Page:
Post Published on November 26, 2014.
Last Updated on February 14, 2022 by davemackey.
In November 2012 – two years ago – I wrote an article on height adjustable desks. It consisted of my research on the subject – what options were available, useful articles on the topic, etc. For the last two years I have used a standing desk – essentially a drafting table – for work. It is adjustable, but it requires loosening bolts and is fairly involved – so I rarely change its height. I’m still looking at height adjustable tables (of the crank or electric variety) and decided to update my original article.
I know from personal experience and from reading various articles (cited in the bibliography at the end of this page) that standing all the time isn’t an option for most people (including myself). A standing desk may be better for my health, but it certainly doesn’t feel better for my knees.
If you are aware of additional adjustable height desks I have not included in this article, please let me know. I’m also always interested in reading any articles of real substance on the subject.
One site you’ll definitely want to visit during your purchasing process is Comfortable Computing. Be sure to check out their interactive tool “Workspace Planner” – it will help you decide what height you need your adjustable desk to be able to rise to. You might also want to visit JustStand which has a nifty calculator for determining how many calories per day you would burn from standing rather than sitting.
- Features: 27.5″ to 47″ height adjustment, 30 day return guarantee, 1 year warranty against defects, 5 years on steel.
- ModTable – $578 (Large: 29″x57″) – Uses hand crank.
- Mod-E(2) – $758 (Large: 29″x57″) – The standard electronic option.
- Mod-E Pro – $868 (Large: 29″x57″)- An electric model instead of hand crank.
- Features: 335 lb. weight capacity, 4 programmable presets, each leg has own motor, 1.1″/sec. lift speed, 23″ to 48.75″, 2 yr (motor) / 5 yr (frame) warranty.
- Max Large – 78.75″ x 31.5″ or 63″ x 31.5″ – $985
- Max Small – 47.25″ x 31.5″ – $949
- Features:28-35mm/sec. lift speed, 275 lb. weight capacity, 23″ to 48.75″, 2 yr (motor) / 5 yr (frame) warranty, each leg has own motor.
- GeekDesk v3 Large – 78.75″ x 31.5″ or 63″ x 31.5″ – $799
- GeekDesk v3 Small – 47.25″ x 31.5″ – $749
- These guys are expensive. I think they are going for the “Apple” of height adjustable tables.
- Features: 30 Day Satisfaction Guarantee, 3 Year Warranty (depends on model, some come with 2 Year and the Fit with a limited lifetime).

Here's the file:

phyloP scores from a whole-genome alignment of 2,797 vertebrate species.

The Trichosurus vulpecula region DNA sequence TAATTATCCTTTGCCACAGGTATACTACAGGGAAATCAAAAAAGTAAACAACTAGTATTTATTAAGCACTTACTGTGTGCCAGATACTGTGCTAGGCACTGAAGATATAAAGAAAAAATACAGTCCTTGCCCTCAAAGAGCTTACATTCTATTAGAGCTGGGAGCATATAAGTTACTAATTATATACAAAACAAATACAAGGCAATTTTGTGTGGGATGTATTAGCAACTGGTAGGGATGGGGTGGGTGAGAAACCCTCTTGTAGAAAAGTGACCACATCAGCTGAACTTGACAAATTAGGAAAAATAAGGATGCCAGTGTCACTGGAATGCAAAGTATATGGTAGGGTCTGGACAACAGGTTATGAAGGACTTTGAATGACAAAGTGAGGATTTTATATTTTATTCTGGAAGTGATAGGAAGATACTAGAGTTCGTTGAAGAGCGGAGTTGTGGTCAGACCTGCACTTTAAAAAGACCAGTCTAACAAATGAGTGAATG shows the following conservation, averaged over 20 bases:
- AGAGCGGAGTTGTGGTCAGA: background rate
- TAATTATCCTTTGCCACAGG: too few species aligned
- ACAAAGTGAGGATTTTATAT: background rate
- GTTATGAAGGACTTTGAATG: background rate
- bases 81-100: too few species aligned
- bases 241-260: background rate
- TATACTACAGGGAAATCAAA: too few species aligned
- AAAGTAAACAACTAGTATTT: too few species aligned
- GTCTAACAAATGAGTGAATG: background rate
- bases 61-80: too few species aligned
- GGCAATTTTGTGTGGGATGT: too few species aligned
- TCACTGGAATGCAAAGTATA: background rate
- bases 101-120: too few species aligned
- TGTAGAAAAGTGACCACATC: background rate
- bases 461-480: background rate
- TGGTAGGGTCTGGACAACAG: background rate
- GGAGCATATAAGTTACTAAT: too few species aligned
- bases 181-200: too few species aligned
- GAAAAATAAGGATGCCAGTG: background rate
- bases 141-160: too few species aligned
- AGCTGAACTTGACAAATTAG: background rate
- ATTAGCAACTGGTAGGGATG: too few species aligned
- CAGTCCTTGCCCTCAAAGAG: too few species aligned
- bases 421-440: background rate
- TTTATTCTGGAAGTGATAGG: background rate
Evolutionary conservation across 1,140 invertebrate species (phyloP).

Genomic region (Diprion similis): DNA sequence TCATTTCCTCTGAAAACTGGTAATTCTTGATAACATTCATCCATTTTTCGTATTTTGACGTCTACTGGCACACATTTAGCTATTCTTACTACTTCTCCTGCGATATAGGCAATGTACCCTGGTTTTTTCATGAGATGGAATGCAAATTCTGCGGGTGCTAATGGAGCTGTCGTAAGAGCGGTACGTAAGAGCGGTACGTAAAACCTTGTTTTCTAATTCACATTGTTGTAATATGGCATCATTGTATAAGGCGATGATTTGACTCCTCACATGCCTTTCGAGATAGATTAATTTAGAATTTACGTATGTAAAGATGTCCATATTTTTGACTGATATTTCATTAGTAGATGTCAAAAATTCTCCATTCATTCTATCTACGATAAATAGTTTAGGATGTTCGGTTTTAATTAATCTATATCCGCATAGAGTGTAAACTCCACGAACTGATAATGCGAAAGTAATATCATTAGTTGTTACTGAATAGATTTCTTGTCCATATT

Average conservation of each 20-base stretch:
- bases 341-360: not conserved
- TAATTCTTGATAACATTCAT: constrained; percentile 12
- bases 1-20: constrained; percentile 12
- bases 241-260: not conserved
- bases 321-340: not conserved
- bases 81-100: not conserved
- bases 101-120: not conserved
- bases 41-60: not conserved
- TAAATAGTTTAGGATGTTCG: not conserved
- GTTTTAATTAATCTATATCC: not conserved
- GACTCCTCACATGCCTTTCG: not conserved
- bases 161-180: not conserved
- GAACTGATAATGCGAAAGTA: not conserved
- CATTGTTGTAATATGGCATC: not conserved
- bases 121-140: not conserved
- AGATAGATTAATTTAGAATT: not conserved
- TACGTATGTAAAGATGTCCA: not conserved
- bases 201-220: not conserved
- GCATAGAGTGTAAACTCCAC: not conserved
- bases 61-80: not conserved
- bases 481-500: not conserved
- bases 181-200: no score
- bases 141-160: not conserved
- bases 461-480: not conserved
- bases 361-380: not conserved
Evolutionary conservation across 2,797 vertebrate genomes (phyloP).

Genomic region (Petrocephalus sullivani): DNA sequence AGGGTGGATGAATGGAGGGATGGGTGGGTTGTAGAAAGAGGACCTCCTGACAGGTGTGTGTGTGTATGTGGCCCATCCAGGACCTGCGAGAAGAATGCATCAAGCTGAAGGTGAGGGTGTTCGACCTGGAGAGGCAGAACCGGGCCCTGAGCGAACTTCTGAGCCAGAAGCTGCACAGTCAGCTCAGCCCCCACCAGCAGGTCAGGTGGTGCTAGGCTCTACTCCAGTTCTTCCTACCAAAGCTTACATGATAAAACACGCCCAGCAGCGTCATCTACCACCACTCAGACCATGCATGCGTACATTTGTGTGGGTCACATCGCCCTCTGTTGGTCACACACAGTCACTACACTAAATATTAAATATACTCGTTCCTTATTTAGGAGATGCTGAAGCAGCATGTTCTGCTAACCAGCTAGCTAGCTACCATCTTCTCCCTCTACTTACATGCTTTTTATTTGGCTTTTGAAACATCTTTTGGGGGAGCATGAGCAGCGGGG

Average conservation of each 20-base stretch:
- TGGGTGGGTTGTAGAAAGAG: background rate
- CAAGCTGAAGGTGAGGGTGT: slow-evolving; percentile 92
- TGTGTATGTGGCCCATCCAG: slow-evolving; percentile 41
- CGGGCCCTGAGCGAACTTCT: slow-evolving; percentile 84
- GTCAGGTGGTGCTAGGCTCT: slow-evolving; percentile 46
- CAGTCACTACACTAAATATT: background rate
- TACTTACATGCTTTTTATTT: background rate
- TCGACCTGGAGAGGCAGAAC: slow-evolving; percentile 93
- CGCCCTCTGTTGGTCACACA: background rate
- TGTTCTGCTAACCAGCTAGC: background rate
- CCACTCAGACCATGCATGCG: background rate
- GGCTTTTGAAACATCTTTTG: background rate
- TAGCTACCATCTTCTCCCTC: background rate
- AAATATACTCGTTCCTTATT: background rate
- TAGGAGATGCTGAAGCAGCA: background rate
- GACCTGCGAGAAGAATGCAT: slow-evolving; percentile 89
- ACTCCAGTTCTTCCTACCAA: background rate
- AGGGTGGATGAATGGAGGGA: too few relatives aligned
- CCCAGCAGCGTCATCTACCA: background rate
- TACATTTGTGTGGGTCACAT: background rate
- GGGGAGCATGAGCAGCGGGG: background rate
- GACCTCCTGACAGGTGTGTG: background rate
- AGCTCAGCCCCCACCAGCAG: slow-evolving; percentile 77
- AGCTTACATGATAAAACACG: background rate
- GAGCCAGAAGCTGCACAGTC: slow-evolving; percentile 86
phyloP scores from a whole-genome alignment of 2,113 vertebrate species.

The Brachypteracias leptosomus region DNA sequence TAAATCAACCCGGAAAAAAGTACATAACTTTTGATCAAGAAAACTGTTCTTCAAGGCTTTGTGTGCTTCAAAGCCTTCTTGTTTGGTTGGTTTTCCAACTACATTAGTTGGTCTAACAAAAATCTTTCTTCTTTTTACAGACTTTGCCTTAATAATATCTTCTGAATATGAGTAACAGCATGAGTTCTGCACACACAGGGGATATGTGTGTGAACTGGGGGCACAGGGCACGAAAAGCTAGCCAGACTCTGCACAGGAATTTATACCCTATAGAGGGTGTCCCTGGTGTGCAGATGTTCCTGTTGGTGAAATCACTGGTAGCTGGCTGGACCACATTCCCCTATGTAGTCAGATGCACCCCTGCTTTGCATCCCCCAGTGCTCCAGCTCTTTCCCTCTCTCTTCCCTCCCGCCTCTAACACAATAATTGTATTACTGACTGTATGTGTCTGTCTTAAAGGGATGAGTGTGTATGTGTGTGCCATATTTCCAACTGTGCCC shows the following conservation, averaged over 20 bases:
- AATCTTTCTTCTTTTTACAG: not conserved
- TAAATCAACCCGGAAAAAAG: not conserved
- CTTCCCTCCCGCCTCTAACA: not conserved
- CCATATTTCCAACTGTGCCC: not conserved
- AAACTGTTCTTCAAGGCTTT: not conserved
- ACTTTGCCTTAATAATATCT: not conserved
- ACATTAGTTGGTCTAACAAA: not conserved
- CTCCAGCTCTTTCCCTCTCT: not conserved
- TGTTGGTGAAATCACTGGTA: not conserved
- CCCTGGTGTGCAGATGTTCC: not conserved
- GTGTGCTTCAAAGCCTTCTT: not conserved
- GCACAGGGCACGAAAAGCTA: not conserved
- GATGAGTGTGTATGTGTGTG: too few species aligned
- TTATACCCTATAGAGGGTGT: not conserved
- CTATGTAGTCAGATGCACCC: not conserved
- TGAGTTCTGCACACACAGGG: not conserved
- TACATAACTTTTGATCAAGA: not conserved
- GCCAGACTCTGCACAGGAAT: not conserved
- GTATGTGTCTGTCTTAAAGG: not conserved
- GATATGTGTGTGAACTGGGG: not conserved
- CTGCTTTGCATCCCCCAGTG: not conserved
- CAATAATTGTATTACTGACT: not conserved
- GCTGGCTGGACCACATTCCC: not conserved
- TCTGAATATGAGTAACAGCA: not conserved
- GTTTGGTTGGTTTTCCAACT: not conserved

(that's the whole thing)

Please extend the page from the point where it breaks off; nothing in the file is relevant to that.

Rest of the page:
- Terra – 63″ x 31.5″ – $1497
- Air – 63″ x 31.5″ – $2178
- Solo – 30″ x 24″ – $897
- Offers a number of other options including the Terra Pro, Air Pro, L Series (l-shaped desks), U Series (u shaped desks), solo (and plus), Up, Fit (w/treadmill), custom, and conference.
- Suggests Bill Me Later, which allows for financing, brings costs down to around $50/mo. for the Terra.
- Offers bases on which you can put your own top.
- Features: Lifetime warranty (on material defects), 30 day full refund return period, free shipping.
- Deluxe Height Adjustable Computer Table – $359 – Height begins at 24″, a number of variations available. Appears to be a little difficult to adjust – not crank or electronic.
- Edison Electric Table – $1199 – Electric height adjustment, up to 50″ tall, available in 36″, 48″, 60″, and 72″ widths.
- Split Level Adjustable Computer Table – $499 – Available in various sizes, uses grommets for adjusting height.
- Versa Center – $300 – Available in various sizes, doesn’t appear to use crank or electronic adjustment for height.
- Adjustable Wall Mount Computer Station – $280 – This looks very interesting, but it concerns me that it appears to support only one monitor.
- Deluxe Electric Life Wall Mount Computer – $700 – The name is a bit of a misnomer – it is a station, not the computer itself. Again, appears to only support one monitor.
- Prices have increased significantly on a number of models (Edison from $899 to the present $1199). Not all prices have been updated (here); their hand adjustable crank model has been discontinued.
- Offers a number of models, many are standing desks of fixed height. I like lots of leg room and these don’t have it, but some might like them – they have extra shelving.